My Disability is one part of Who I Am is this year’s theme for National Disability Employment Awareness Month. This year marks the 70th anniversary celebrating and observing the contributions that people with disabilities continuously make in the workplace. Additionally, this past July marked the 25th anniversary of the ADA. So there are some great things to celebrate in the disability community.
Held annually, National Disability Employment Awareness Month is led by the U.S. Department of Labor's Office of Disability Employment Policy, but its true spirit lies in the many observances held at the grassroots level across the nation every year. Employers of all sizes and in all industries are encouraged to participate in NDEAM. The history of National Disability Employment Awareness Month traces back to 1945, when Congress enacted a law declaring the first week in October each year "National Employ the Physically Handicapped Week." In 1962, the word "physically" was removed to acknowledge the employment needs and contributions of individuals with all types of disabilities. In 1988, Congress expanded the week to a month and changed the name to National Disability Employment Awareness Month.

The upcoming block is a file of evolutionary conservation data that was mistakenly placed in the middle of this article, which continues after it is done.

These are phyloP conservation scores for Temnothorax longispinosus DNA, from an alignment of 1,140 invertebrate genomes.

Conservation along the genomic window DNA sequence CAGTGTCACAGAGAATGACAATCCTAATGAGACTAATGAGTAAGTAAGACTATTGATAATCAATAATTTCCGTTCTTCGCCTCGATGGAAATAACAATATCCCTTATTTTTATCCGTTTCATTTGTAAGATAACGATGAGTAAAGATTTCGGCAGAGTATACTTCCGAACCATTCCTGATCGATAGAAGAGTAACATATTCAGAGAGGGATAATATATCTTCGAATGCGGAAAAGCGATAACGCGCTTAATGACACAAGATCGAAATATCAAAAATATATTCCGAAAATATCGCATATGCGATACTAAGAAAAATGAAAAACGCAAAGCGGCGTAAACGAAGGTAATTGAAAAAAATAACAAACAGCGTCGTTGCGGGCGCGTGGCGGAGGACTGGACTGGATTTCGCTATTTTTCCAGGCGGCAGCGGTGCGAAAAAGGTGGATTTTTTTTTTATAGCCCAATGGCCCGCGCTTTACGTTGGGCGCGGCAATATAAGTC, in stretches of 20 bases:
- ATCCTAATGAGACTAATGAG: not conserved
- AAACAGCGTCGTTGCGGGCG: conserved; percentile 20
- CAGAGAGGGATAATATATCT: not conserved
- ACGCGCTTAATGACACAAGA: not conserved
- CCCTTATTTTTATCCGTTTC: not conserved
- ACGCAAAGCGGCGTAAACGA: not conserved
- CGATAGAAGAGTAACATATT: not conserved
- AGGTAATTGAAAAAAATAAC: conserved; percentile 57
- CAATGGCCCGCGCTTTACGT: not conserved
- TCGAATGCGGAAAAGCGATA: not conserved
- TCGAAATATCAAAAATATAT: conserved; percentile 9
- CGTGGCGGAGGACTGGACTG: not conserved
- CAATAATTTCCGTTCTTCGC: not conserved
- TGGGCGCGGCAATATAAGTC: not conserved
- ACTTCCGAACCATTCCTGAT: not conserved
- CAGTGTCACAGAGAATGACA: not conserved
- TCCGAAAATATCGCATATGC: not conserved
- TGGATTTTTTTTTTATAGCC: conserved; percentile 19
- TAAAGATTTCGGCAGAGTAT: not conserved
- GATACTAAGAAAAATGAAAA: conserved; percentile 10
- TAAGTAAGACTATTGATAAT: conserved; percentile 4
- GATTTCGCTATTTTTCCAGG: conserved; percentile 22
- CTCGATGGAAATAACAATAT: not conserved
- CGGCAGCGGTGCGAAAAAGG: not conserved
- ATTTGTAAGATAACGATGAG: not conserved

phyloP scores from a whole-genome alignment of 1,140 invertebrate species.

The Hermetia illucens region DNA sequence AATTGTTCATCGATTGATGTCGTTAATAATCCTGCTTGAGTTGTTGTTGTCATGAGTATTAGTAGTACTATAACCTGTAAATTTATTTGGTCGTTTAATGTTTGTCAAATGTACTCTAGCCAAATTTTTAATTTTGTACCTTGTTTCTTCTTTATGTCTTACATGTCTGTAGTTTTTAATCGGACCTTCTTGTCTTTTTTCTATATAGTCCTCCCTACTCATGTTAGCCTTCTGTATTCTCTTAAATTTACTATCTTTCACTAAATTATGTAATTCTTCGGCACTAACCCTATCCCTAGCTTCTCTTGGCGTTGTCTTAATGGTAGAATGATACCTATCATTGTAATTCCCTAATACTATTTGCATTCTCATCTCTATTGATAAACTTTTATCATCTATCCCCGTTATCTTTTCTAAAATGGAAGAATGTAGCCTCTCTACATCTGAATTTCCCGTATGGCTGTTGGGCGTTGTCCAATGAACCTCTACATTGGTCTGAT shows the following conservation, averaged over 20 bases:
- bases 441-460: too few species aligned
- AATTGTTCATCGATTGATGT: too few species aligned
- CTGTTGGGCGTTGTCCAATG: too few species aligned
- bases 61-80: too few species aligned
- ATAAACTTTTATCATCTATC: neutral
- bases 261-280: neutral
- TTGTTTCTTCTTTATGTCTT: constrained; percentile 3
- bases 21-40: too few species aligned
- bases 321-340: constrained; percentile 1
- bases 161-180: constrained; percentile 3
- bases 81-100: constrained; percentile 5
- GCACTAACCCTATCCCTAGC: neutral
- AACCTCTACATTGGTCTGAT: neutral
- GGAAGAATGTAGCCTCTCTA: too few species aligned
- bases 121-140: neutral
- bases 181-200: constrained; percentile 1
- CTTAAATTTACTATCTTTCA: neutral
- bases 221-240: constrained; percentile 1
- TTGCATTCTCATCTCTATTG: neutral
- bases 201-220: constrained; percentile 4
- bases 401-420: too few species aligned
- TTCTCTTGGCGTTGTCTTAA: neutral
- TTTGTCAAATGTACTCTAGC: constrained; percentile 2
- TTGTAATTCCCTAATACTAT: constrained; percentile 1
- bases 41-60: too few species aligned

"This year's theme encapsulates the important message that people with disabilities are just that — people," said Jennifer Sheehy, acting assistant secretary of labor for disability employment policy. "And like all people, we are the sum of many parts, including our work experiences. Disability is an important perspective we bring to the table, but, of course, it's not the only one."
Here at CVI, this theme is reflective this month and every month of the year. Through our New View Adult Rehabilitation Program we offer job readiness and career development for our clients with vision loss. We assist them in returning back to work and finding the jobs and careers they desire. Some clients work on polishing their resume and cover letters. Others work on their interviewing skills. While still others hone their computer knowledge by learning how to use assistive technology. Along with other training classes, such as orientation and mobility, daily living skills and Braille, our clients are equipped to enter the workforce once their training is complete. They know full well that their blindness or vision impairment is just one part of who they are.
So, what do you think about this year’s National Disability Employment Awareness theme? How would you communicate to an employer that your disability is only one part of who you are? Share your thoughts and suggestions about disability employment in the comment section.